3. Should the flues be installed within a service void then we can install the plastic or metal None Fire Rated type.
  4. Should the flues be installed within boxing ins / bulkheads whether they be horizontal or vertical and consist of a timber or metal framework with numerous layers of various types of fireline / soundbloc/ plasterboard they would therefore require fire rated hatches therefore we can install the metal Fire rated type only.
  5. Should the boxing ins be concealing the flue that runs from a boiler in one property through the adjacent property before exiting out of an external wall / roof then this is likely to be a fire compartment then we can install the metal Fire Rated type only.

IF IN DOUBT THE METAL FIRE RATED TYPE IS THE SAFEST OPTION

Unfortunately it will not be until we cut out the opening that we can truly identify whether the boxing/ceiling is either cosmetic or fire rated.

However from my experience of flat/ house conversions, new build houses and flats the boiler would be part of the second fix and the ceilings and walls would already be installed and therefore if the boiler flue doesn't go straight out an external wall directly behind or above but goes out at another position then the boxing in of the flue would be done more for cosmetic reasons.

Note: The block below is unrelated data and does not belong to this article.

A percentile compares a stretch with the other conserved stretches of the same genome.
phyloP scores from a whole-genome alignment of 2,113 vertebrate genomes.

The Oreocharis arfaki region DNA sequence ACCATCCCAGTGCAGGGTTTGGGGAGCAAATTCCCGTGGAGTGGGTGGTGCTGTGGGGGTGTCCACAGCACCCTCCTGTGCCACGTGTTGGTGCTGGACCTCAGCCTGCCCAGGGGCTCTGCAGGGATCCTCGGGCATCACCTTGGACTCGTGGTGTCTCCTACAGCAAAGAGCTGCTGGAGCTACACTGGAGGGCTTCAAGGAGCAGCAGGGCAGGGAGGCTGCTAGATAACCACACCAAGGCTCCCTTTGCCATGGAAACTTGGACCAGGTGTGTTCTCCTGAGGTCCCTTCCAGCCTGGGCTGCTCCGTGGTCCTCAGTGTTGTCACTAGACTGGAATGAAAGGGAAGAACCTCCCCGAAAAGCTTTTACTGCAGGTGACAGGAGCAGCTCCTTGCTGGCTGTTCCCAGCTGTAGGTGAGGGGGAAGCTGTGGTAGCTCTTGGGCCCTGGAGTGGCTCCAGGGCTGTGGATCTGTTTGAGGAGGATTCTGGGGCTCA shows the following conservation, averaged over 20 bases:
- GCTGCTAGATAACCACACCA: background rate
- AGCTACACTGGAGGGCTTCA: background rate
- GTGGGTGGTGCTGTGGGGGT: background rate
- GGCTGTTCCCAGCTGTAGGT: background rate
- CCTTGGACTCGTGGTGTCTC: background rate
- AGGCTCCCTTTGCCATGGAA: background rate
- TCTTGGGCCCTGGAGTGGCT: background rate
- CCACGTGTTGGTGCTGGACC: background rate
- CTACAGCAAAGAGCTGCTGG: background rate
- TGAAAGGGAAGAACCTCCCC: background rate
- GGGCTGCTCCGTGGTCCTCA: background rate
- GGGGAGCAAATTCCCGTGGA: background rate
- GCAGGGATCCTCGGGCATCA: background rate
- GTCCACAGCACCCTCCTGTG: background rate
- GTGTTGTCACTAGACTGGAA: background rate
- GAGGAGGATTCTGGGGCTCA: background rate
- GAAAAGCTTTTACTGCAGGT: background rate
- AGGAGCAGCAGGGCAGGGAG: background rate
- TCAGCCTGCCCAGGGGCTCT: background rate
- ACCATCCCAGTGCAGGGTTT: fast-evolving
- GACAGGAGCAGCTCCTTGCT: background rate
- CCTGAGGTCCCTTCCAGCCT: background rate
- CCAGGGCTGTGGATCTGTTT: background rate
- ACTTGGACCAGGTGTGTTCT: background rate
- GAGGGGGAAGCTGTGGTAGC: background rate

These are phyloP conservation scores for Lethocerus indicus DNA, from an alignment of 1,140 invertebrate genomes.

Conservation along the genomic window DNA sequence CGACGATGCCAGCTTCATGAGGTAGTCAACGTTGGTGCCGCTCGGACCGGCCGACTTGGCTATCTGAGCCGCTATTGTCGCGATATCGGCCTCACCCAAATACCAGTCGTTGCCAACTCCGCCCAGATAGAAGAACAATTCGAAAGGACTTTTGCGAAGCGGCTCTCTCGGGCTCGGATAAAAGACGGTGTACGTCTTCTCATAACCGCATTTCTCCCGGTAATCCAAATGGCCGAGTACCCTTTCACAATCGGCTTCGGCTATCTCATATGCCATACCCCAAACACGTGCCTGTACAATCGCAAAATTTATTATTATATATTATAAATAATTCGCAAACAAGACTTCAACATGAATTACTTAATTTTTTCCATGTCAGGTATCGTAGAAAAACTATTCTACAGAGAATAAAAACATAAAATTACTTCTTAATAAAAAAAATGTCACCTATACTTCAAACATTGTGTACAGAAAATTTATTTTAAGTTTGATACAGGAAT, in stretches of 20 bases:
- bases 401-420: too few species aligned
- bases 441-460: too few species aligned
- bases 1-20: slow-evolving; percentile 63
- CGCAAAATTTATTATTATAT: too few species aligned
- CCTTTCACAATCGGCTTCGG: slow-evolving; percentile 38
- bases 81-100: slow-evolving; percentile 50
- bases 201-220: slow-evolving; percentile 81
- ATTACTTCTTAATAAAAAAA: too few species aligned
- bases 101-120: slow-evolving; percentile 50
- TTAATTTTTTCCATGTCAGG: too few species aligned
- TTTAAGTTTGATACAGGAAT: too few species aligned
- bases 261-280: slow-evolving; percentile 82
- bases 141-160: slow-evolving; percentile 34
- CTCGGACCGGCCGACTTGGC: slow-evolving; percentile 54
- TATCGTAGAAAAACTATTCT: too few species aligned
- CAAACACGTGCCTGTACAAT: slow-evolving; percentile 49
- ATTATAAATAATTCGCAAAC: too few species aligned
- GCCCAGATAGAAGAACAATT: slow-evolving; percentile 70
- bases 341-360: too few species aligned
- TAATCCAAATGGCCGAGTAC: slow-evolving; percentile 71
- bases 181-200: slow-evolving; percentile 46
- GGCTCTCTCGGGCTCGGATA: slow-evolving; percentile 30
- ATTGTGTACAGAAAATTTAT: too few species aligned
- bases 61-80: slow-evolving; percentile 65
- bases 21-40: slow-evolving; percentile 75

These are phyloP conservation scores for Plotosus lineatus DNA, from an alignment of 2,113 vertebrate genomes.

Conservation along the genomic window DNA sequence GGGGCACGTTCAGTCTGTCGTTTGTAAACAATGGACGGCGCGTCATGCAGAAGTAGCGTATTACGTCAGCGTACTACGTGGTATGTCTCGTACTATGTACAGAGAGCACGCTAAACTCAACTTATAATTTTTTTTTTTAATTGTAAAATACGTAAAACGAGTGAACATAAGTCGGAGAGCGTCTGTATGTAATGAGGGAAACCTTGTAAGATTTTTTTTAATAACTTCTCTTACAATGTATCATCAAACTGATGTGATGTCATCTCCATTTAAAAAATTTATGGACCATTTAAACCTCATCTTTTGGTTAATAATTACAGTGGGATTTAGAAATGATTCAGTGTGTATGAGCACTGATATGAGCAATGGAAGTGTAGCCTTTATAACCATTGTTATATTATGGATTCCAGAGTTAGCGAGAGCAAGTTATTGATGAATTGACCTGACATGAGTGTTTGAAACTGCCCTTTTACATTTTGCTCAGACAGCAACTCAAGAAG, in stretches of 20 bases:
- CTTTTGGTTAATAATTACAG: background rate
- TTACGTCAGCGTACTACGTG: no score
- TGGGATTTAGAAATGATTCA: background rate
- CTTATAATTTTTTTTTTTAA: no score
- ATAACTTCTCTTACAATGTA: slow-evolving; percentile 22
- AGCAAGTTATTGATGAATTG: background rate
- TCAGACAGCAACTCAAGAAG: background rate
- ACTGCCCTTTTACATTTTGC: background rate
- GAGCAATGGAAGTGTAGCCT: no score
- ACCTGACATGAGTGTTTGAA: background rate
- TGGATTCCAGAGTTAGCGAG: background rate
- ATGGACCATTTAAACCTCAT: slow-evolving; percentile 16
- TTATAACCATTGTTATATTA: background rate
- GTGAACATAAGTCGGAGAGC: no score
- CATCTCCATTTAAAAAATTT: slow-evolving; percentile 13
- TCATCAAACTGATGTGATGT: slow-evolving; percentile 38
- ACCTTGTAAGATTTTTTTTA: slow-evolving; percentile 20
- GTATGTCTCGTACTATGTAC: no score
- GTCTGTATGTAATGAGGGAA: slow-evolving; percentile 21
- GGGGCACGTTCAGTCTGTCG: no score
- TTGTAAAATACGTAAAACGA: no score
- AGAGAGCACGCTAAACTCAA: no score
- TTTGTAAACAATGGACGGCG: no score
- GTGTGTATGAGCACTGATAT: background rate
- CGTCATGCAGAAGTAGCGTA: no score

Requirements

Legal Requirements: Initial installation and inspection annually for landlords.

Recommended: Initial installation and inspection annually for home-owners.

Pricing

Gas engineer to oversee position of hatches and release final report:
£40ph plus VAT per hour. (£48.00 with Vat)

Expert contractor to install hatches with correct size and strength of
hatch: £35 plus VAT per hour. (£42 with Vat)

Total cost: £75.00 P/H (plus VAT) Labour plus price of hatches. (£90.00 with vat)

Hatches cost:

300 x 300 mm plastic hatches non fire rated (None fire rated) £17.00 plus VAT each
300 x 300 mm metal hatches non fire rated (None fire rated) £37.00 plus VAT each
300 x 300 mm metal hatches fire rated (Fire rated) £76.00 plus VAT each